Medical records were reviewed for (1) RSV diagnosis confirmed by viral diagnostic testing; (2) demographic characteristics including gender, birth gestational age, birthweigth, and corrected gestational age at time of diagnosis; (3) underlying medical conditions such as prematurity, congenital heart disease, and bronchopulmonary dysplasia (according to the National Institute of Health Consensus); (4) disease severity markers including length of stay in the NICU, need and duration of respiratory support (invasive mechanical ventilation (IMV) and/or continuous positive airway pressure (CPAP)), and requirement for supplemental oxygen therapy; (5) development of complications including pneumothorax, bacterial pneumonia, sepsis, and death; (6) chest radiographic findings grouped in two different categories: consolidation versus hyperinflation.
2.3. Chest Radiographic Patterns
Patients with alveolar infiltrates and/or opacities with bronchogram (“white lung”) were considered as having a consolidation pattern (Figure 1). Patients with hyperinflated or normal radiograph (“black lung”) were considered as having a hyperinflation pattern (Figure 2). Chest radiographic characterization was based on a chest radiograph taken within the first 24 hours after admission. When multiple chest radiographs were taken, the one with the most significant radiological findings was considered. Patients whose radiographs could not be clearly classified within those two categories, or had been taken ≥24 h after admission, were excluded from the analysis.
2.4. Statistical Analysis
Descriptive statistics of patient characteristics were performed and reported in terms of mean and standard deviation (SD) for the quantitative variables and absolute frequencies and percentages for the qualitative variables.
Demographic characteristics and risk factors were subjected to univariate analysis using the test or Fisher’s exact test for categorical variables and a 2-tailed Student’s -test or Mann-Whitney test for continuous variables, as appropriate.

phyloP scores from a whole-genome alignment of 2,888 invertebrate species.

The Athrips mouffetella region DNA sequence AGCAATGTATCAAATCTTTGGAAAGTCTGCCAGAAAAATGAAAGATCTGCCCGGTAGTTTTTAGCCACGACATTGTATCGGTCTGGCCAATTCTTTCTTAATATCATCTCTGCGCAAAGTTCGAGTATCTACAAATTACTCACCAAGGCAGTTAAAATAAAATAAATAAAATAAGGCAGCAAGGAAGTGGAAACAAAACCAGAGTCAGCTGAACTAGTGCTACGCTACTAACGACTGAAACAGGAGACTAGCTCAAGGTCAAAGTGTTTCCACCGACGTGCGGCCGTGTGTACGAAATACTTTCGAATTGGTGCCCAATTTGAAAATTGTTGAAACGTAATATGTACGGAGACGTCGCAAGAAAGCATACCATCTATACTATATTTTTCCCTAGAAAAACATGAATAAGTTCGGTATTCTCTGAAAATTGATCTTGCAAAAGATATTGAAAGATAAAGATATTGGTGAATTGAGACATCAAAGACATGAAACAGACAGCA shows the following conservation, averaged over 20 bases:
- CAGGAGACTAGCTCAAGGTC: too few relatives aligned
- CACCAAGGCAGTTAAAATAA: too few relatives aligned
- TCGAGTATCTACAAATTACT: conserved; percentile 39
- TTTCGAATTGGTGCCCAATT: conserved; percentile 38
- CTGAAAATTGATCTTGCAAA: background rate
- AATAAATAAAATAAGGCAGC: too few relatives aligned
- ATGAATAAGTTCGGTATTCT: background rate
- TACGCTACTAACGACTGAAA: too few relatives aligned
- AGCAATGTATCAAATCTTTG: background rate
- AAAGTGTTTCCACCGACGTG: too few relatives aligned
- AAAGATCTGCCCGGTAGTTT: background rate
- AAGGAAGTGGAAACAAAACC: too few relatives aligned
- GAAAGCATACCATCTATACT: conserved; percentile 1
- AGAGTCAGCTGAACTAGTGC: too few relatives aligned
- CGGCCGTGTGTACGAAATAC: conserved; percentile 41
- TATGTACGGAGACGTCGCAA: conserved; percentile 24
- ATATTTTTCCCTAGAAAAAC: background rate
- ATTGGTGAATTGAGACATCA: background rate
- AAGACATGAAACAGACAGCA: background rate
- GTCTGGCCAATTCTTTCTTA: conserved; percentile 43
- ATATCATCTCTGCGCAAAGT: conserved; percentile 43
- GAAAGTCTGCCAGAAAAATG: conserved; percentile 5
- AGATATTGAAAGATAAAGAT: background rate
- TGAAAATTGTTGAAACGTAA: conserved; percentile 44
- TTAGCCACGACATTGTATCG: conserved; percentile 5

As markers of severe disease, we selected the following primary outcomes: need for respiratory support need for invasive mechanical ventilation; supplemental oxygen requirement; length of stay in the NICU (dichotomized at >7 days using the median value of the variable).
To determine which factors independently predicted the outcomes, statistical models were built by using multivariate logistic regression analysis (backward stepwise). Variables statistically significant in the univariate analysis and/or considered clinically relevant for the outcome were entered in the model. Six potential independent predictors were considered: birthweight, gender, prematurity, chest radiographic pattern, congenital heart disease (CHD) and bronchopulmonary dysplasia (BPD).
Association of predictors with the primary outcomes was displayed using odds ratios (OR) and 95% CI’s. Predictor variables with a -value of <0.05 and multivariate odds ratios (and 95% CI’s) that did not include 1 were considered significant. Statistical analyses were performed by using PASW statistics 18.0.
From the 273 patients who met the inclusion criteria 14 (5.1%) were excluded: 12 (4.4%), due to inability to clearly classify the chest radiograph and 2 (0.7%) due to missing data. Of the 259 remaining patients, 139 (53.7%) were male. The mean (±SD) gestational age was 37.3 ± 2.8 weeks, with 71 (27.4%) being preterm infants (<37 weeks). Corrected gestational age at time of diagnosis was 40.1 ± 2.3 weeks and the mean (±SD) birthweight was 2921 ± 692 grams.
3.1. Univariate Analysis
First we compared the baseline demographic characteristics and risk factors between patients with a consolidation pattern on chest radiography (CPCR) versus patients with a hyperinflation pattern on chest radiography (HPCR). Patients with CPCR were predominantly females and had lower birth and corrected gestational age. No significant differences were found between groups in any of the studied risk factors (Table 1).